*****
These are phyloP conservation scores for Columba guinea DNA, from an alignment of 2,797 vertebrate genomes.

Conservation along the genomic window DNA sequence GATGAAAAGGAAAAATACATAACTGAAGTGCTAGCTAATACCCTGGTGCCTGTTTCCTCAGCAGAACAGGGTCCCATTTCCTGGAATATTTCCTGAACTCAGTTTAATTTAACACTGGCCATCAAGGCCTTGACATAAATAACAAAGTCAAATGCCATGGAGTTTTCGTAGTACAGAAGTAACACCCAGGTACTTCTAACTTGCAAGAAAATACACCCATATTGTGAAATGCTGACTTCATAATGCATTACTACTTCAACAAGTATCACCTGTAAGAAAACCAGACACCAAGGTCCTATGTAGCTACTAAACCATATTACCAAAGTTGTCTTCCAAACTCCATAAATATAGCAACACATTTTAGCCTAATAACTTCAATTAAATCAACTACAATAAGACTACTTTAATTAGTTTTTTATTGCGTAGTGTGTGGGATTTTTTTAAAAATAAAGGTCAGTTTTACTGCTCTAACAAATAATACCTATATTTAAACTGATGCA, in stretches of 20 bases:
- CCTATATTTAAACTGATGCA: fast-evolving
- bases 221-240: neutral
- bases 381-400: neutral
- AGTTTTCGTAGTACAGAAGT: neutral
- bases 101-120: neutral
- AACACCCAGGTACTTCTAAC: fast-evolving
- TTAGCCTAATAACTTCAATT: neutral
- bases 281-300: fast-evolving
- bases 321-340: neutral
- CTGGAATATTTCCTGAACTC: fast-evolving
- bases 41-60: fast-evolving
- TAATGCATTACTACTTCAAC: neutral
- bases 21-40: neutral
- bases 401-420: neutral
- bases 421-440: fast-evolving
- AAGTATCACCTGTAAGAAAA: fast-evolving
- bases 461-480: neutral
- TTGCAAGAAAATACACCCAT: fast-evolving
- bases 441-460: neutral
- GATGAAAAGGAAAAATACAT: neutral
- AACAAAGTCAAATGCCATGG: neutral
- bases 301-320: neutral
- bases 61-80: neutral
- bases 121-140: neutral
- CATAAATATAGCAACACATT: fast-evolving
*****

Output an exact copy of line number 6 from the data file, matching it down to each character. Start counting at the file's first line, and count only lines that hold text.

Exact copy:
- AGTTTTCGTAGTACAGAAGT: neutral